Literary Orphans

Pulpy the Wit by Alec Solomita

I

Pulpy the wit that

once was needle sharp,

like when you said,

“Better great than never”

to make mother laugh.

You were seven then,

funny boy, little man.

You could lick anyone in

the whole goddam family.

The whole goddam block.

 

II

You once were lost but now

are ground into powder,

the winter bleak, the sky lucid.

Mother’s not here but her heart

floats on yours like a reed.

 

III

You’re ready to fly,

the lick of wind on

the cliff, your own

precipice, the wind’s voice

in this high place,

the nearness of clouds.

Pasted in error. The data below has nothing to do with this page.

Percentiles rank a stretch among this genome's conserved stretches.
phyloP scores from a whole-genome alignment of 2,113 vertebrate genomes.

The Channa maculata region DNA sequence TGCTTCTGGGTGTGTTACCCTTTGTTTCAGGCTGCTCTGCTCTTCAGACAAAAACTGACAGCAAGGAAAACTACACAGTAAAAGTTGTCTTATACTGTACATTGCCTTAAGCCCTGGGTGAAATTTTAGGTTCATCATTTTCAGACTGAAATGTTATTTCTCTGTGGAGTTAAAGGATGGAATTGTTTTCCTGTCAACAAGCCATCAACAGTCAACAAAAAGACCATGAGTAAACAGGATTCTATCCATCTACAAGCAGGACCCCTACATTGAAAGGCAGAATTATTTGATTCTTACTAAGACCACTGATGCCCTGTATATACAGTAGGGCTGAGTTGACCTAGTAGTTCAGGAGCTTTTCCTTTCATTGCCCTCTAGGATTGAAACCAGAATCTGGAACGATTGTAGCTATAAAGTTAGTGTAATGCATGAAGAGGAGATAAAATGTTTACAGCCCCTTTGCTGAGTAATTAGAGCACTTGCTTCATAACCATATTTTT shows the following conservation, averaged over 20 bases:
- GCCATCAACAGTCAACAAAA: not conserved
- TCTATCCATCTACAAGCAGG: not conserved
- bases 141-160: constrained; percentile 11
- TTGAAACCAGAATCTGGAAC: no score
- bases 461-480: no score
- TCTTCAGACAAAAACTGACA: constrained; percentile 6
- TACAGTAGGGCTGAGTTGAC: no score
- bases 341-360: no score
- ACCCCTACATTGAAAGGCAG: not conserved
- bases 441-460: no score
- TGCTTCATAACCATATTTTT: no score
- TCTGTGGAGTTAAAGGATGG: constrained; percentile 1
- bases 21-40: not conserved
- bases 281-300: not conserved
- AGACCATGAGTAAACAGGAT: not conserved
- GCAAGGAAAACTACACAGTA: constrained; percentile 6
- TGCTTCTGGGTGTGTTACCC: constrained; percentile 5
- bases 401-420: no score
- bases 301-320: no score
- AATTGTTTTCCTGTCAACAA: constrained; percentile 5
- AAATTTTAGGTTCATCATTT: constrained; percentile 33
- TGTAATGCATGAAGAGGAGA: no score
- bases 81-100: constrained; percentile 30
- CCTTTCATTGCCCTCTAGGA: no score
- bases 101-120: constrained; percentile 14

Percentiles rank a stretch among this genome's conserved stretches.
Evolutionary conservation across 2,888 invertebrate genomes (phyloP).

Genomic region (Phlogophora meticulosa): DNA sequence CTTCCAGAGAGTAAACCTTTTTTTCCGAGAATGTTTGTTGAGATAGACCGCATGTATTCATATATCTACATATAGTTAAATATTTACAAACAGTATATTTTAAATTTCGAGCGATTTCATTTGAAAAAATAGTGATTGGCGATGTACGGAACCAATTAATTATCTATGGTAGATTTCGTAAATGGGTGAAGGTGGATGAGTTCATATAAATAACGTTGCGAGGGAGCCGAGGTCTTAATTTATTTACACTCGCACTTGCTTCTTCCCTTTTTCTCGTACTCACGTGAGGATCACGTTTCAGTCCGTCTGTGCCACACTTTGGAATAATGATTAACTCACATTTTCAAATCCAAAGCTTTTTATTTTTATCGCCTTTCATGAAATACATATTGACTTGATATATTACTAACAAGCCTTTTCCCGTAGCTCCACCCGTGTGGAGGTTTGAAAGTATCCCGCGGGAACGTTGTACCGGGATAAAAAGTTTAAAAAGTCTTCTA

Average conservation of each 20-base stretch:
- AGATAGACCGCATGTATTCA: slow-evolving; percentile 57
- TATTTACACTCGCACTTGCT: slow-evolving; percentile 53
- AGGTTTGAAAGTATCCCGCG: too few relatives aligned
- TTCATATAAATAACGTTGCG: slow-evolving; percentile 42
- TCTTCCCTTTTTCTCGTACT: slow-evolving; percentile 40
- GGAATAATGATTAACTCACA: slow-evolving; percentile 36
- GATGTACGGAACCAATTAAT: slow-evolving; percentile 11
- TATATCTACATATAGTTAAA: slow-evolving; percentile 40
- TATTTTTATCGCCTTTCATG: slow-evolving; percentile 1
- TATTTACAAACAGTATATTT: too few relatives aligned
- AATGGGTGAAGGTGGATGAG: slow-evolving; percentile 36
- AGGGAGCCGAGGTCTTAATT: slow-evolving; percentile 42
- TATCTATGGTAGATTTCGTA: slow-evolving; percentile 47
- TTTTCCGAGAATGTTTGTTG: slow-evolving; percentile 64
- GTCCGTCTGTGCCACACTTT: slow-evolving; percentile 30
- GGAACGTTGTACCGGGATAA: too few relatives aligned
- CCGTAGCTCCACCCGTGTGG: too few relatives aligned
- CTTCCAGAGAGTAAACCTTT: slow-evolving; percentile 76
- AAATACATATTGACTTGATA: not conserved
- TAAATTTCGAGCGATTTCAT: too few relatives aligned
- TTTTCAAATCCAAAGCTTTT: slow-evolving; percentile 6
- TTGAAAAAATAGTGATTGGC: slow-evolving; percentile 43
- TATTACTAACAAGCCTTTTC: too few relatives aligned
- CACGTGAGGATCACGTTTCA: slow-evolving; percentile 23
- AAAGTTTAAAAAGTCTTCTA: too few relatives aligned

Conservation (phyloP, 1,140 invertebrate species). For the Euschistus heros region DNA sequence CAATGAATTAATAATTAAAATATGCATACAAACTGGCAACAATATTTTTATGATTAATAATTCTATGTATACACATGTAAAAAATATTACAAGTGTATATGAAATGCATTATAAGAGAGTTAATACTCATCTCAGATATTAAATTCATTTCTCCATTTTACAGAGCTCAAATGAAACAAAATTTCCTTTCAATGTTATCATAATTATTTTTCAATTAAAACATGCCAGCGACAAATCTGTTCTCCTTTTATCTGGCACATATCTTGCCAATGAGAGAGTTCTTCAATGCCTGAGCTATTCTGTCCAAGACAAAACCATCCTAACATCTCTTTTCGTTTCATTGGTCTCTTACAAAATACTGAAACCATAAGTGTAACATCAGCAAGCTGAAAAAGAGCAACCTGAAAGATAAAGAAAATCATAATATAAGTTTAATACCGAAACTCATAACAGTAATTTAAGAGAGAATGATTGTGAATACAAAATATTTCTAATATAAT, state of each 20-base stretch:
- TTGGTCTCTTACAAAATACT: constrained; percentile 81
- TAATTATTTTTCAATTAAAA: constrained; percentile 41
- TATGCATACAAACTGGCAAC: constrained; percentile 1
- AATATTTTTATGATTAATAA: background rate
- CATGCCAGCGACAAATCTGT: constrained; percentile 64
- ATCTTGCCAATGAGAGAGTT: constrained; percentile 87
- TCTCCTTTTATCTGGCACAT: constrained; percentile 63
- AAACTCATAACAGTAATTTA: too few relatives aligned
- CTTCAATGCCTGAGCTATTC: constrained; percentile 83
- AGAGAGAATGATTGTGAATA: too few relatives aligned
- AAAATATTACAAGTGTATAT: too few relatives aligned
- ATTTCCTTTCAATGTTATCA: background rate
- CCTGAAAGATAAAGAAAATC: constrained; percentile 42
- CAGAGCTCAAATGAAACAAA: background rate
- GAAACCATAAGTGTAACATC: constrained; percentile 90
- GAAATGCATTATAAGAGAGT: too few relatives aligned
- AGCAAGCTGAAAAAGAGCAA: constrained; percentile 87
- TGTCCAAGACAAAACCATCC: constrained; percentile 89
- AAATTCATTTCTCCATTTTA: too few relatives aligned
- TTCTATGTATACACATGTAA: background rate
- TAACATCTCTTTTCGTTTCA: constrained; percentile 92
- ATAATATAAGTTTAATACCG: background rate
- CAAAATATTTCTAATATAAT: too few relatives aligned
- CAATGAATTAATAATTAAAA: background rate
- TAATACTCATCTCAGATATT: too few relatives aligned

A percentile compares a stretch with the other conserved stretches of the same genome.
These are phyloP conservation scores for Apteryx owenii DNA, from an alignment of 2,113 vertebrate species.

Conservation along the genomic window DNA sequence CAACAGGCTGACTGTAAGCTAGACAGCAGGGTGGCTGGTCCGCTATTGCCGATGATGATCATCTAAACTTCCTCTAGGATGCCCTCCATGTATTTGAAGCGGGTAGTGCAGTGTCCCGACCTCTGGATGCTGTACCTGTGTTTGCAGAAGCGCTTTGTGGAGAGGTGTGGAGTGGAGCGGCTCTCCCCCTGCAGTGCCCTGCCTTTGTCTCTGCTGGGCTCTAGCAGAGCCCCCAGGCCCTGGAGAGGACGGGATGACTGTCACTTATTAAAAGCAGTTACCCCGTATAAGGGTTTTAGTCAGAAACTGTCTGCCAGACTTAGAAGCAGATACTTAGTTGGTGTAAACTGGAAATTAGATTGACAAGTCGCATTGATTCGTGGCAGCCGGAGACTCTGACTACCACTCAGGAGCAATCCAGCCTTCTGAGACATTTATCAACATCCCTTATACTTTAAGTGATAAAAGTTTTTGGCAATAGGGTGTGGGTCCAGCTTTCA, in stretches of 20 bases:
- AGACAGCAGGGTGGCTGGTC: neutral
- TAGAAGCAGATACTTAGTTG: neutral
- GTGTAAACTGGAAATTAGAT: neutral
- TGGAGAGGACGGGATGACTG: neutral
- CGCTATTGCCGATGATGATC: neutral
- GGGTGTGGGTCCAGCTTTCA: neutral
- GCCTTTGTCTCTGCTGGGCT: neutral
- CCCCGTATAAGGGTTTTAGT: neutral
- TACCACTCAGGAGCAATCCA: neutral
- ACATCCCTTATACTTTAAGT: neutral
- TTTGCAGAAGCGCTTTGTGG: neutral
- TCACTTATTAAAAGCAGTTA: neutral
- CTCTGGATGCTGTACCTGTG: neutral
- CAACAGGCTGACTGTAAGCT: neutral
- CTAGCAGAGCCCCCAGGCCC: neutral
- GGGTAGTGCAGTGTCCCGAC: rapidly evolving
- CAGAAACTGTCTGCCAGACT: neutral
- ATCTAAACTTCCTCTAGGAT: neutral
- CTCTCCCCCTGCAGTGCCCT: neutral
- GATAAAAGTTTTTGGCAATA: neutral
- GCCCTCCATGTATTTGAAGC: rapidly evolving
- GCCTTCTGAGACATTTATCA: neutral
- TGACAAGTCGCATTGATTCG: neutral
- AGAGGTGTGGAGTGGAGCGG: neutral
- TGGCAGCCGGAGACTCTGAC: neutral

O Typekey Divider

Alec Solomita has published fiction and poetry in Eclectica, The Mississippi Review, Southwest Review, and elsewhere. Most recently, his work has appeared in theEEEL, Turk’s Head Review, MadHatLit, 3 Elements, and Truck. Several of his poems are forthcoming in Fulcrum: an anthology of poetry and aesthetics. He lives in the city of Somerville in the great Commonwealth of Massachusetts.

solomita photo

O Typekey Divider

–Art by Mustafa Dedeoğlu